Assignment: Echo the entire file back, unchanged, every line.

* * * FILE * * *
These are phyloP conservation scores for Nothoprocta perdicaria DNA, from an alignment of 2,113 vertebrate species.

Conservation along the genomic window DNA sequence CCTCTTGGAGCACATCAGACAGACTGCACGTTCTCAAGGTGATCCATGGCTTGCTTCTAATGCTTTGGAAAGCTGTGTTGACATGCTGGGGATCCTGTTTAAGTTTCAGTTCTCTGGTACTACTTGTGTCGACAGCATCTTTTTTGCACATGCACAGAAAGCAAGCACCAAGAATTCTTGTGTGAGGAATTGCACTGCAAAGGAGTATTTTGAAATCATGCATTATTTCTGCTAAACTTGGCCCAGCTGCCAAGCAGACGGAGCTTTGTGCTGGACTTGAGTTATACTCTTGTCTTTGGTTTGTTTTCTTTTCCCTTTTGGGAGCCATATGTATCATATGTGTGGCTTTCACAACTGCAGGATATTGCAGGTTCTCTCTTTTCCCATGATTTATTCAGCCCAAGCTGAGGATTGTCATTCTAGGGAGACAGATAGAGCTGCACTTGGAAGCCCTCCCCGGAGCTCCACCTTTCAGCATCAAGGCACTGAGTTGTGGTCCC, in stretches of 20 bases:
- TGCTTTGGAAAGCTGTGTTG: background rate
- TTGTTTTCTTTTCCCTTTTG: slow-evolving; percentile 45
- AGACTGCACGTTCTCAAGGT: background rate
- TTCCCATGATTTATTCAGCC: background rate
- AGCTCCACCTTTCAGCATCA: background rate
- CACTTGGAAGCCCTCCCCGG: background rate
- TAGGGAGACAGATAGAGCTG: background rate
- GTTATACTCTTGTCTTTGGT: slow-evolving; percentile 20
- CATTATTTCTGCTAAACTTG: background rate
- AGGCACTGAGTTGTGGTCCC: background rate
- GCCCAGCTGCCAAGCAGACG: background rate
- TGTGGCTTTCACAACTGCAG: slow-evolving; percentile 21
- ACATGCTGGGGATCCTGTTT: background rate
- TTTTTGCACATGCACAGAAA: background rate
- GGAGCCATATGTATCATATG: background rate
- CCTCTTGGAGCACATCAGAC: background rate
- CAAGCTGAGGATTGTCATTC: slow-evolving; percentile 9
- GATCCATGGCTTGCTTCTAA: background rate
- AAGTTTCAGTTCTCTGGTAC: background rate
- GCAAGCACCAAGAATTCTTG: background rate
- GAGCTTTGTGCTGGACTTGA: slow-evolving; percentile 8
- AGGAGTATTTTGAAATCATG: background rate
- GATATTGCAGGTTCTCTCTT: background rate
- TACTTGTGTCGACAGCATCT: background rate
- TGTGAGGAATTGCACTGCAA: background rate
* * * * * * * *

These are phyloP conservation scores for Nothoprocta perdicaria DNA, from an alignment of 2,113 vertebrate species.

Conservation along the genomic window DNA sequence CCTCTTGGAGCACATCAGACAGACTGCACGTTCTCAAGGTGATCCATGGCTTGCTTCTAATGCTTTGGAAAGCTGTGTTGACATGCTGGGGATCCTGTTTAAGTTTCAGTTCTCTGGTACTACTTGTGTCGACAGCATCTTTTTTGCACATGCACAGAAAGCAAGCACCAAGAATTCTTGTGTGAGGAATTGCACTGCAAAGGAGTATTTTGAAATCATGCATTATTTCTGCTAAACTTGGCCCAGCTGCCAAGCAGACGGAGCTTTGTGCTGGACTTGAGTTATACTCTTGTCTTTGGTTTGTTTTCTTTTCCCTTTTGGGAGCCATATGTATCATATGTGTGGCTTTCACAACTGCAGGATATTGCAGGTTCTCTCTTTTCCCATGATTTATTCAGCCCAAGCTGAGGATTGTCATTCTAGGGAGACAGATAGAGCTGCACTTGGAAGCCCTCCCCGGAGCTCCACCTTTCAGCATCAAGGCACTGAGTTGTGGTCCC, in stretches of 20 bases:
- TGCTTTGGAAAGCTGTGTTG: background rate
- TTGTTTTCTTTTCCCTTTTG: slow-evolving; percentile 45
- AGACTGCACGTTCTCAAGGT: background rate
- TTCCCATGATTTATTCAGCC: background rate
- AGCTCCACCTTTCAGCATCA: background rate
- CACTTGGAAGCCCTCCCCGG: background rate
- TAGGGAGACAGATAGAGCTG: background rate
- GTTATACTCTTGTCTTTGGT: slow-evolving; percentile 20
- CATTATTTCTGCTAAACTTG: background rate
- AGGCACTGAGTTGTGGTCCC: background rate
- GCCCAGCTGCCAAGCAGACG: background rate
- TGTGGCTTTCACAACTGCAG: slow-evolving; percentile 21
- ACATGCTGGGGATCCTGTTT: background rate
- TTTTTGCACATGCACAGAAA: background rate
- GGAGCCATATGTATCATATG: background rate
- CCTCTTGGAGCACATCAGAC: background rate
- CAAGCTGAGGATTGTCATTC: slow-evolving; percentile 9
- GATCCATGGCTTGCTTCTAA: background rate
- AAGTTTCAGTTCTCTGGTAC: background rate
- GCAAGCACCAAGAATTCTTG: background rate
- GAGCTTTGTGCTGGACTTGA: slow-evolving; percentile 8
- AGGAGTATTTTGAAATCATG: background rate
- GATATTGCAGGTTCTCTCTT: background rate
- TACTTGTGTCGACAGCATCT: background rate
- TGTGAGGAATTGCACTGCAA: background rate